A familiar sight to anyone passing by the Harbor Springs bus garage on Fairview Street is Ephraim Shay’s rusty relic, the Aha. The Harbor Springs Area Historical Society owns the Aha and is looking into possibilities to display this important piece of Harbor Springs history. To that end, the Industrial Arts Institute of Onaway was commissioned to move the 1893 boat to their facility for further evaluation. The project is slated to be a thorough review of stabilization and restoration options with associated costs, and research into a final display location.
Ephraim Shay, one of Harbor Springs most notable residents, moved to the area in 1888. In 1891 he constructed a steel boat and named it the Aha. The vessel was designed by Shay and built in his machine shop on the corner of Bay and Judd Streets. An illustration of the vessel was included in an 1892 edition of the Northwestern Lumberman magazine and shows a craft similar to the one which exists today.
However, Shay was not entirely satisfied with his boat and continued to tinker with and modify it through the years. In 1894 the local newspaper reported that Shay had launched a new, modified Aha. The article notes that the new vessel “is a beauty, will carry twenty people outside and there is sufficient space inside to make up three or four berths when taking a long cruise. The egg-shaped bottom is something new in boat building but Mr. Shay says this does away with ballast.” The drawing included in the 1894 article matches the vessel now in the Historical Society’s possession.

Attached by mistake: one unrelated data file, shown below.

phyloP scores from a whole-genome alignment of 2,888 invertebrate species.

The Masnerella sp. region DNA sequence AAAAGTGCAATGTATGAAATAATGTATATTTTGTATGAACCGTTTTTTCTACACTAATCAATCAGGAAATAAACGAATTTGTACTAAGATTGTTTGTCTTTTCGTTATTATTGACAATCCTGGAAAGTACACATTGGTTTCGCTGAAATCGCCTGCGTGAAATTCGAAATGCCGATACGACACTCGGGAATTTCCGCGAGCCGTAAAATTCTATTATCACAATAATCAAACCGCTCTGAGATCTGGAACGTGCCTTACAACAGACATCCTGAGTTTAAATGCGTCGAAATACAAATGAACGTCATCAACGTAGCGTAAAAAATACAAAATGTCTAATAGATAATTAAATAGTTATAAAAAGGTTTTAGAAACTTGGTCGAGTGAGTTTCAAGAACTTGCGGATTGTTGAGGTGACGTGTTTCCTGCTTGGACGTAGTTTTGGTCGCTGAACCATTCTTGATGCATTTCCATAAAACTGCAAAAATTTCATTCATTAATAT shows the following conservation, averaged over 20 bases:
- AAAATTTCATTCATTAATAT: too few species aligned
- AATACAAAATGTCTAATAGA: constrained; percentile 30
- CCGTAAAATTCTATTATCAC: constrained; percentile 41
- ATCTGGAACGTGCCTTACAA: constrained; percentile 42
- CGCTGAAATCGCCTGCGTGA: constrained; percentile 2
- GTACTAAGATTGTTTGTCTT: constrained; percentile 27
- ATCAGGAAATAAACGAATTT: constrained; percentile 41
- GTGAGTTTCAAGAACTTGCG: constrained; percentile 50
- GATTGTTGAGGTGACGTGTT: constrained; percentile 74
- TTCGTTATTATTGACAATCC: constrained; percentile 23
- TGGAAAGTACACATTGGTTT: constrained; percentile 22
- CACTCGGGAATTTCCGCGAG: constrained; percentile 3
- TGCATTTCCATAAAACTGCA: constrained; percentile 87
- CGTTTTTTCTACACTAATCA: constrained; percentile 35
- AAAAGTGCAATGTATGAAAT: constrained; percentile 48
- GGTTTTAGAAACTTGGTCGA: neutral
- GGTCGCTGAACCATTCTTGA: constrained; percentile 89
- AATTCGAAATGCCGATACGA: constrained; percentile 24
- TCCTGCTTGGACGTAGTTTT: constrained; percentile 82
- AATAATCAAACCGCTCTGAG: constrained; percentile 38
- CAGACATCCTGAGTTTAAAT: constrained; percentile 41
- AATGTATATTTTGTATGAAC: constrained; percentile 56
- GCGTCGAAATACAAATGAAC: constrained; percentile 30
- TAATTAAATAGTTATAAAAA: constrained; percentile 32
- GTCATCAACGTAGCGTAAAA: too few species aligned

In the 1930s the Aha’s engine was removed and the hull was towed toward a storage facility on Cecil Bay. However, the boat began taking on water and Sucker Creek (on northern Sturgeon Bay) was as far as they could go. The boat was beached and abandoned until it was rescued by the State of Michigan and taken to a maritime park and later a storage facility in Mackinaw City. In 2003 the boat came home to Harbor Springs and is now in the care of the Historical Society.
Despite rust, bullet holes and the decay caused by 125 years of use and outdoor storage, the Aha remains an important historical artifact. “As a tool for education and for attracting and holding the attention of visitors, the Aha is unmatched,” said Kristyn Balog, Executive Director of the Harbor Springs Area Historical Society. “This vessel will help us tell the story of Ephraim Shay, of our waterfront community, of invention and engineering and so much more. That is why we are looking at options for saving the Aha from further dilapidation and collapse.” The Historical Society hopes to one day display the Aha near Shay’s famous Hexagon House.
The Harbor Springs Area Historical Society is a 501(c)(3) nonprofit organization whose mission is to bring history to life in the Harbor Springs area. If restoration proves feasible, the Historical Society will be seeking funding to complete this project. For more information or to make a donation, call 231-526-9771.